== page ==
Workers make final preparations and supporters are seated before Thursday night's mayoral debate at Belmont University's Fisher Center. Credit: Banner photo

For three weeks after the Aug. 3 election, the mayoral runoff between Freddie O’Connell and Alice Rolli has felt less like a race than an exhibition where neither side engages with the other. Through four forums/debates, the candidates barely drew contrasts with each other, instead preferring to only talk about how they would govern if elected.

Thursday night, on the eve of early voting, the gloves (sort of) came off.

Rolli accused O’Connell of hypocrisy on education for sending his daughters to non-zoned public schools while opposing the expansion of charter schools during the one-hour debate. O’Connell hit Rolli for siding with the state on local control issues at the airport, the school board and the size of the Metro Council, saying “Alice is clearly willing to work with state overrides.”

“When we are unproductive at the city level responding to the needs of our citizens, our citizens here go and petition the state,” Rolli said. “Fran Bush, one of the former mayoral candidates recently joined my campaign. She was the sole voice on our school board to re-open schools. A state law had to be passed when the needs of parents were being overridden at every turn by a bureaucracy committed to not listening to parents. So if our city runs well, the state will manage itself.”

Bush was a vocal advocate for reopening schools during the pandemic. She lost her reelection campaign.

“This is the most remarkable set of contrasts,” O’Connell responded. “Basically, Alice has just said the appropriate thing for Nashvillians to do is not to use our authority under our existing charter to do things like set our Metro Council size; it’s to go ask the state to override our local elected officials. That’s extraordinary to me.”

The event was hosted by Belmont University’s Fisher Center and aired on NewsChannel 5. The format also allowed the candidates to ask each other questions.

Rolli asked O’Connell why he voted at the last Metro Council meeting against renewing a license-plate-reader program that police have said is a valuable tool in catching criminals. 

“I think this is worth a community conversation that we never had,” O’Connell said. After the state’s abortion ban kicked in, he said the program could be used to track women in search of health care and that the locations of the readers were not “equitably distributed” and caught more black and brown defendants.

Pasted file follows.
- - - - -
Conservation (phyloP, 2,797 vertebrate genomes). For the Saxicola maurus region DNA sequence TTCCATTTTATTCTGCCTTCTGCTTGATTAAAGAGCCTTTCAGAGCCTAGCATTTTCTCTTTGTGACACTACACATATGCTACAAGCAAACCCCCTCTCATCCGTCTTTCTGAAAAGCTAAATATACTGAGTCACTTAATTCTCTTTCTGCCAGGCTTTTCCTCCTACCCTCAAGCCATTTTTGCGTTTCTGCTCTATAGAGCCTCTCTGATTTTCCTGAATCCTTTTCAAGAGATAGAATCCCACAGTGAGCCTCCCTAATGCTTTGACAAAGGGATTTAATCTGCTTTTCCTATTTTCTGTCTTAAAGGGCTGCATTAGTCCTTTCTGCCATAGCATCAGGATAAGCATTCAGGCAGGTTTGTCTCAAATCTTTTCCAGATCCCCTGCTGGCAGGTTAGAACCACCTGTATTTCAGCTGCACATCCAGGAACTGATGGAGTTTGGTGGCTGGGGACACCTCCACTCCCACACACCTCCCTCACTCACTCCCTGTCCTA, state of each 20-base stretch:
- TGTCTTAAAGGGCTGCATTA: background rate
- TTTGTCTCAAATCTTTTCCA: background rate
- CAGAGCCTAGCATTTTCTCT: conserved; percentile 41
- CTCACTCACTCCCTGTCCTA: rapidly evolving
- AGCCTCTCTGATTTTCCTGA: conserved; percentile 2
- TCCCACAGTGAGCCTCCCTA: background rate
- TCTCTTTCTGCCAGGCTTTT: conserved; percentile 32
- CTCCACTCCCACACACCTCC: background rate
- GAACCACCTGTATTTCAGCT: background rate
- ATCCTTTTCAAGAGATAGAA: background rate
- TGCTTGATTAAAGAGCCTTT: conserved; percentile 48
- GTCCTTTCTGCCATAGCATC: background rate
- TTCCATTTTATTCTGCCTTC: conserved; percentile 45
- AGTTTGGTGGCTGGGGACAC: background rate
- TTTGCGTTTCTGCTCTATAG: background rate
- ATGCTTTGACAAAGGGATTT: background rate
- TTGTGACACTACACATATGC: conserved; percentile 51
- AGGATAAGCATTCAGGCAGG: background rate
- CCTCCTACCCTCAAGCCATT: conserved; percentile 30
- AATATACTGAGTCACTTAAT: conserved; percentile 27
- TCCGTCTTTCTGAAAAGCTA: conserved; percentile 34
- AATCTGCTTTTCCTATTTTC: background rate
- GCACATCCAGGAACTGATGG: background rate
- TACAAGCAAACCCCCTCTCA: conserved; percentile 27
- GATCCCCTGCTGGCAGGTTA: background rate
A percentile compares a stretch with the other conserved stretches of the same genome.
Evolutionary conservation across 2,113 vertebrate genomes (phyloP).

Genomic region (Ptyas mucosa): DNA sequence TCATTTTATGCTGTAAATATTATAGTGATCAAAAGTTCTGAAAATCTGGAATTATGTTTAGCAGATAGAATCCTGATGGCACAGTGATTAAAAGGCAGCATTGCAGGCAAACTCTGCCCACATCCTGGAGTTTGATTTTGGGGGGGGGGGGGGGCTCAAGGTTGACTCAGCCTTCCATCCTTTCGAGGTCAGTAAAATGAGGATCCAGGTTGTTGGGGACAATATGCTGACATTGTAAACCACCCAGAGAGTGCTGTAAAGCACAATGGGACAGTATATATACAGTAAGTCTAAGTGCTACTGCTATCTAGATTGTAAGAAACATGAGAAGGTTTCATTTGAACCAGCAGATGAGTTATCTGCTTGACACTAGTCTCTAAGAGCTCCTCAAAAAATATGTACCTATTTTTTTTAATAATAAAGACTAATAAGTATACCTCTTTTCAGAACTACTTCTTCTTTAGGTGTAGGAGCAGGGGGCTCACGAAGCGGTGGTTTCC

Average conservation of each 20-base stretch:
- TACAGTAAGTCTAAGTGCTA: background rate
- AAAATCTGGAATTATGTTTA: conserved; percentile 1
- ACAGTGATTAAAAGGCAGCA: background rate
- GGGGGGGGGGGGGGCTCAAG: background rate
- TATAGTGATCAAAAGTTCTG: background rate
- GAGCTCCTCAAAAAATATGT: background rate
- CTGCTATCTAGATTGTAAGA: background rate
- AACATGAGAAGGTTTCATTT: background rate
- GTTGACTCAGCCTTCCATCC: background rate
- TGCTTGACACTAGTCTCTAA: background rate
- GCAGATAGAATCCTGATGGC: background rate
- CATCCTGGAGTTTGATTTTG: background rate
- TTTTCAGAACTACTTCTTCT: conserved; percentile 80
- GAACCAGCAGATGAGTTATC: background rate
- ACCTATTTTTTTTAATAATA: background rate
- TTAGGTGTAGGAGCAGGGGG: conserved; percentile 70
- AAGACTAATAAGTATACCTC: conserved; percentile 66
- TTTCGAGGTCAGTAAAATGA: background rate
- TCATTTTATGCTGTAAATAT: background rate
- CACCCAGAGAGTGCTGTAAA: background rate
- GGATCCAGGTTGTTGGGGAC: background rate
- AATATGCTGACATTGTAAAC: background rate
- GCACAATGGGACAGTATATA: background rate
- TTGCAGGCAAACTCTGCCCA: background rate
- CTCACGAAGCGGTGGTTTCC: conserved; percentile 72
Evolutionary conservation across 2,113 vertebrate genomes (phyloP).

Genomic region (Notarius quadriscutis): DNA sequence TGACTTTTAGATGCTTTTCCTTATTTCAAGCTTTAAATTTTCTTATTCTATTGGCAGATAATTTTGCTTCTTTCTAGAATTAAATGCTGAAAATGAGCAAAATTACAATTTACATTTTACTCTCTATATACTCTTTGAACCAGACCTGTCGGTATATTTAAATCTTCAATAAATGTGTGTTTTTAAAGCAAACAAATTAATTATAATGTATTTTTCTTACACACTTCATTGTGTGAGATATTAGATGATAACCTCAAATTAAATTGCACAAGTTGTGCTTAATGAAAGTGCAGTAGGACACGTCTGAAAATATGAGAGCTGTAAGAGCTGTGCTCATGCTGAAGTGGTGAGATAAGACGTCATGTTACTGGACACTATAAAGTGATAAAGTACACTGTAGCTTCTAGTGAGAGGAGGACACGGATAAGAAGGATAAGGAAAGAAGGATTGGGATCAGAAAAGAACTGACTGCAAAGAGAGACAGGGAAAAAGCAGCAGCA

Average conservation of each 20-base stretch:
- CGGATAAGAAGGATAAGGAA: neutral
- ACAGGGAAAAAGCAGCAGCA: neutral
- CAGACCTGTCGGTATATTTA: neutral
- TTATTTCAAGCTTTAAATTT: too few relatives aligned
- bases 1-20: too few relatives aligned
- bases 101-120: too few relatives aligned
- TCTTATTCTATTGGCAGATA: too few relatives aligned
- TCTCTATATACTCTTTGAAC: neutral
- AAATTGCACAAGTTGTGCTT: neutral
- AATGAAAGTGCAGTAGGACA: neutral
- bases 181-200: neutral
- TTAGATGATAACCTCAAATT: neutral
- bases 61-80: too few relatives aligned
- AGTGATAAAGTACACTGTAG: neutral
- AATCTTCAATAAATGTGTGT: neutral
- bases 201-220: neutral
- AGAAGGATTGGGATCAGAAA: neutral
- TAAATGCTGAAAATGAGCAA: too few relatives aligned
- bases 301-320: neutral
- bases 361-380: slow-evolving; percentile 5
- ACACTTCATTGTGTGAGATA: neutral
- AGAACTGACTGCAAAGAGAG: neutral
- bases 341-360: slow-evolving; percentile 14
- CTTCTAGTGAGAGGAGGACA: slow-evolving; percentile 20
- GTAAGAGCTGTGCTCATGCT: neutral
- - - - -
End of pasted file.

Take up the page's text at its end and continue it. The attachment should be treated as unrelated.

“If we look at crime rates over the last year, crime has already fallen without this technology,” he added. “As a software technology professional, when you have a large database of data like that’s got insufficient guardrails around it, later it can create new classes of victims for stalkers or people going through divorce.”

O’Connell then asked Rolli about her stance on debt and taking a pay-as-you-go approach to capital funding. Which schools or new police precinct would she not build, he asked.

“I think the question is around the philosophy of government,” Rolli said. “By kicking the can down the road, really over the last eight years, we have consistently not made decisions to live within our means. That means today, we’re spending 40 times [more] servicing our debt than we are on mental health and social services. We’re telling our communities to do ‘participatory budgeting,’ but we’re not asking them to participate in raising their taxes or each year adding considerably more spending than what we’re taking in.”

On issues like downtown development (both see the East Bank proposal as a necessary success) and the Titans’ stadium deal (O’Connell opposed it, Rolli was for it) there was little new ground broken.

But when the topic turned to education, the answers got more personal.

 “I want parents in our county to have the same choice that Freddie’s children have,” Rolli said. “Freddie’s children are zoned for a school that he does not send them to. He sends them to a different school. And yet, for some reason, we believe that when there are waiting lists at certain [charter] schools and other schools are failing, we continue to tell certain communities in Nashville that their kids, if they can’t provide their own transportation, they need to stay at a [failing] school.” 

Rolli proposed a transportation subsidy for parents to send their children anywhere within the county.

“I will say it’s completely reasonable to choose within public schools, I think it’s a little bit unusual to have another candidate determine what’s appropriate for my family,” O’Connell responded.

“I would say it’s just exercising school choice and many defenders of the status quo do not want families to have a choice where to send their child to school. Many of those defenders of the status quo elect to send their child to the more successful school. And it’s the hypocrisy there that is bothersome to me,” Rolli rebutted.

“I’d be happy to invite you back into our public school system,” O’Connell said, referencing Rolli’s decision to put her children in private school.

After the debate, O’Connell told the Banner that the presence of attack ads on TV by a pro-Rolli group may have given license for a sharper edge between the candidates.

“We’ve also now seen contrast percolate out into the media ecosystem, because there is a PAC, as you’ve seen, doing some contrast that may have said, ‘Okay, now there’s permission to go in a little harder,’” he said.

Rolli declined to talk to reporters after the debate.

Steve is a three-decade veteran of newspapers, working around the country at places like the Washington Post and Chicago Tribune before returning home to Nashville in 2011 to edit The City Paper and Nashville...